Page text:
The riots might have ended that morning as hungover sailors and civilians, many clutching their ill-gotten booty, stumbled home to sleep off their night before. But Admiral Leonard W. Murray was not informed of the events of the night before until he opened his morning papers at 0945 on 8 May. Assuming that the newspapers were again trying to blame his sailors for the sins of civilians and convinced that "probably not more 200"[1] of his men actually participated in the riots and these at the instigation of civilian bootleggers, Murray took no steps to rescind the standing order that allowed another 9,500 sailors to go ashore to join the official VE Day festivities on 8 May. By the time the mayhem ended later that day - after the Admiral and Mayor Butler drove through town in a sound truck ordering everyone to return to their homes and barracks, and imposing a curfew on the city – there were three men dead (two from alcohol poisoning, and one a possible murder), 363 arrested, 654 businesses damaged and 207 establishments looted to some degree.[2] Sixty-five thousand quarts of liquor, 8,000 cases of beer and 1,500 cases of wine had been "liberated" from liquor commission shelves. The total price tag: more than $5 million, including the cost of replacing 2,624 sheets of plate glass.

The aftermath[edit]

Looted shoe store after the riots.

A hastily convened Royal Commission chaired by Justice Roy Kellock[3] blamed the riots on the failure of Naval command to control the sailors, and particularly on the Admiral: "The disorders which actually occurred on May 7 and 8 owe their origin, in my opinion, to failure on the part of the Naval Command in Halifax to plan for their personnel ... Once started, the development and continuance of the disorders were due to the failure of the Naval Command to put down the initial disorders on each of the two days, May 7 and 8. Subsequently the insufficiency of the police forces, service and civilian, employed, as well as their faulty direction on both days, and the passive conduct of the Naval Command in allowing naval personnel to continue unchecked on the afternoon of May 8 without taking any steps to deal with the situation until a very late hour, when the disorders had begun to play themselves out, explain the length of time during which the disorders continued." A naval Board of Inquiry chaired by Rear Admiral V G Brodeur[4] found that "the disorders of 7th and 8th May cannot be attributed to any one cause but rather to a series of events which led a normal body of men, prepared to celebrate in an innocuous manner, to disorders of a serious nature", although the Board also felt that leadership failed when "no steps were taken by the Commander in Chief, Canadian Northwest Atlantic, and the Commanding Officers, to admonish naval personnel regarding the breaches of order and discipline" following the first day of disturbances. The following year, Rear Admiral Leonard W. Murray resigned in protest of the Board of Inquiry's findings.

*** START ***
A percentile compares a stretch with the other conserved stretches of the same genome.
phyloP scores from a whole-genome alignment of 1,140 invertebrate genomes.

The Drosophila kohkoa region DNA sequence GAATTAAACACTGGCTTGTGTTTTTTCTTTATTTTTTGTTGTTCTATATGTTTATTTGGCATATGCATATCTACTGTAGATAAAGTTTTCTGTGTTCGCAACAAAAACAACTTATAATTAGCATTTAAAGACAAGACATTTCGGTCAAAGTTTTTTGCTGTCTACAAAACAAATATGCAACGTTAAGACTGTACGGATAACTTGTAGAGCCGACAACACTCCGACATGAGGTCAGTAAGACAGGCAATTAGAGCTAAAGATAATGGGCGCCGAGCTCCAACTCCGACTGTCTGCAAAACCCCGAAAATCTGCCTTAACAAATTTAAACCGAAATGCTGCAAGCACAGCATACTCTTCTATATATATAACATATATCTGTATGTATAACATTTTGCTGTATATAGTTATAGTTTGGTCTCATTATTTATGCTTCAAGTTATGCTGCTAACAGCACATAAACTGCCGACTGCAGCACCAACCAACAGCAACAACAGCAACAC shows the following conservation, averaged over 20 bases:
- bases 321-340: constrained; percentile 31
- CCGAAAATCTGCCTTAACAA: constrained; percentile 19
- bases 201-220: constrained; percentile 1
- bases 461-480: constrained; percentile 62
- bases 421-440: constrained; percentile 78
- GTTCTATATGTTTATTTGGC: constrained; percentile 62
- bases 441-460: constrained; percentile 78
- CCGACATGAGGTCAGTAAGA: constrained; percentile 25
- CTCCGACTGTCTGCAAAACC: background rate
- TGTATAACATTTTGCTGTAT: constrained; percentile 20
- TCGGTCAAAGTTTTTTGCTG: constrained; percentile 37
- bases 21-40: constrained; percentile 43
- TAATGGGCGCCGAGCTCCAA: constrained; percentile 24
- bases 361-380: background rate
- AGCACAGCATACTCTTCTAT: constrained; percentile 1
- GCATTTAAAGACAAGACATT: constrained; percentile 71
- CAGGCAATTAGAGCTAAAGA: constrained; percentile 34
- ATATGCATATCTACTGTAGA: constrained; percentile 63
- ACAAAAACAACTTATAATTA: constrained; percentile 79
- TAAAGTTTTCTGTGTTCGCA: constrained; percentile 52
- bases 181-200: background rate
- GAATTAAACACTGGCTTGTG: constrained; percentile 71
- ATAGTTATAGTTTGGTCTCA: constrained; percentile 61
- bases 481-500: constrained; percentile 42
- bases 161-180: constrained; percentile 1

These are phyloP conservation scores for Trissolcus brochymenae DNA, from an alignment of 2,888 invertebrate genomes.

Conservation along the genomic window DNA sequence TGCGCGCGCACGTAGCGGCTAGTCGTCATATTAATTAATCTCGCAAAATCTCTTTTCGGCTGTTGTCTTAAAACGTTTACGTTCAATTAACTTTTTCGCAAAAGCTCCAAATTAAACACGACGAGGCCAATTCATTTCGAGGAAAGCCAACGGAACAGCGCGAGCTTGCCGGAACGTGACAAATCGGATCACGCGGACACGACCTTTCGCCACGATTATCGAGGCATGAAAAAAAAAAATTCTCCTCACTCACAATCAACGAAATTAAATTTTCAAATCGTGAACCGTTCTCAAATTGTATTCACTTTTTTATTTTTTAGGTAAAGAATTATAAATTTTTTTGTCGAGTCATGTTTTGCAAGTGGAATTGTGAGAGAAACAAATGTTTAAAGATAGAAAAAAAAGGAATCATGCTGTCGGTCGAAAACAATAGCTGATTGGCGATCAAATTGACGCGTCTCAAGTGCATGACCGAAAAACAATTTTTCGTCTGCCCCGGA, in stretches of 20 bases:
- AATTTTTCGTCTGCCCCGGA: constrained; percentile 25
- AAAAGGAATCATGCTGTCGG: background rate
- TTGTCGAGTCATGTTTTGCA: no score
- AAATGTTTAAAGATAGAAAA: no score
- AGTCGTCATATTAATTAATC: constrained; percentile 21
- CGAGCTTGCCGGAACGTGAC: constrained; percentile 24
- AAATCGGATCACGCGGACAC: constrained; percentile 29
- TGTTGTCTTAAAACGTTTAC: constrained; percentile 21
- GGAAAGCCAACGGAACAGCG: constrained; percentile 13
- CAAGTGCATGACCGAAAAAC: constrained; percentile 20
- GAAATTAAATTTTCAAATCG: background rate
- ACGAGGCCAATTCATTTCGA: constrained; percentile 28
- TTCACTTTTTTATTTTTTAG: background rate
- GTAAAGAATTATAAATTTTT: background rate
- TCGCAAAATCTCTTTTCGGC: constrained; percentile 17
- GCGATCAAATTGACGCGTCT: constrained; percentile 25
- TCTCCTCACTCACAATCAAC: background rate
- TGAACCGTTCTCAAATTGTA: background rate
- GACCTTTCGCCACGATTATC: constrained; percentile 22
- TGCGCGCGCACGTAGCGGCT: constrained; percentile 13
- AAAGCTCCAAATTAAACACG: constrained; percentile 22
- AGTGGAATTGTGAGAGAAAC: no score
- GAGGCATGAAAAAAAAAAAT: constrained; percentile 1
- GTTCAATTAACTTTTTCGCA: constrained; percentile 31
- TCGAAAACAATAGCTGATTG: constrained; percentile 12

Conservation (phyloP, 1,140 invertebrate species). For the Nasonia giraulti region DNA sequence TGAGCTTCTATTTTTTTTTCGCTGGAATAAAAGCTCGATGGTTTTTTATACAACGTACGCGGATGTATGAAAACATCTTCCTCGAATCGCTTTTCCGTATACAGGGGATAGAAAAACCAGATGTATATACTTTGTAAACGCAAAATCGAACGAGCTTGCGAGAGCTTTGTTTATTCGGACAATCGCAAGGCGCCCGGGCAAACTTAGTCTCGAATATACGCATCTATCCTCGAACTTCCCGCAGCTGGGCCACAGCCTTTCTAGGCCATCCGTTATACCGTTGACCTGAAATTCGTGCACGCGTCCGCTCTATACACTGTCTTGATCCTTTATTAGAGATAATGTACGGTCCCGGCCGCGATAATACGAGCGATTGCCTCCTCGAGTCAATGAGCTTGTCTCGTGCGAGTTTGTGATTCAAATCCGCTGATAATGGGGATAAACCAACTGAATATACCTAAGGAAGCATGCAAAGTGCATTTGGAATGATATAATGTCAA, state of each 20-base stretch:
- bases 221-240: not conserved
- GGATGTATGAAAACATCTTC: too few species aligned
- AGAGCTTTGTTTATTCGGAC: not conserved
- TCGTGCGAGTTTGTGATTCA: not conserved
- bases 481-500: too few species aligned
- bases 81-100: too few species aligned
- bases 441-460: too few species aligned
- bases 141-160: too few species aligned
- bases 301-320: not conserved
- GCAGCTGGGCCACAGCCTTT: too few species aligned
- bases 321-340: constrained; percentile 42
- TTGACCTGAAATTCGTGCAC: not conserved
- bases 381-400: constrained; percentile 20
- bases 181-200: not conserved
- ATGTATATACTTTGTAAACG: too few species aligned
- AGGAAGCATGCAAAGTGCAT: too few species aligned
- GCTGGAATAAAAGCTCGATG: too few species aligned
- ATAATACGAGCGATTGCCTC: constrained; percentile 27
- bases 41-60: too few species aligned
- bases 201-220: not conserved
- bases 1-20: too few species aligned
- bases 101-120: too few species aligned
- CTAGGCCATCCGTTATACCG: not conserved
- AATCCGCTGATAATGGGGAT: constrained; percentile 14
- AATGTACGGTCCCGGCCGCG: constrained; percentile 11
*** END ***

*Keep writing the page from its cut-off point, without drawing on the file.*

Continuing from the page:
Notes[edit]

  1. ^ Message from Murray to all Naval Staff in Halifax on 9 May 1945
  2. ^ Redman, Stanley R. Open Gangway: The (Real) Story of the Halifax Navy Riot, Lancelot Press 1981, ISBN 0-88999-150-2
  3. ^ "Report of the Kellock Commission" (PDF). Library and Archives of Canada. Retrieved 12 August 2009. 
  4. ^ Board of Enquiry held in HMCS Stadacona 15–21 May 1945 to investigate the circumstances leading up to Naval Participation in the Recent Disorders in Halifax and the extent and nature of any breaches of discipline by Naval Personnel, 21 May 1945, Canadian National Archives reference RG24 vol. 11208

References[edit]

  • Board of Enquiry held in HMCS Stadacona 15–21 May 1945 to investigate the circumstances leading up to Naval Participation in the Recent Disorders in Halifax and the extent and nature of any breaches of discipline by Naval Personnel, 21 May 1945, Canadian National Archives reference RG24 vol. 11208
  • Kimber, Stephen, Sailors, Slackers and Blind Pigs: Halifax at War, Doubleday Canada 2002, ISBN 0-385-25993-X
  • Metson, Graham, An East Coast Port: Halifax at War 1939-1945, McGraw-Hill Ryerson Ltd 1981, ISBN 0-07-548418-8
  • Redman, Stanley R., Open Gangway: The (Real) Story of the Halifax Navy Riot, Lancelot Press 1981, ISBN 0-88999-150-2
  • "Report of the Kellock Commission" (PDF). Library and Archives of Canada. . Retrieved 12 August 2009.

External links[edit]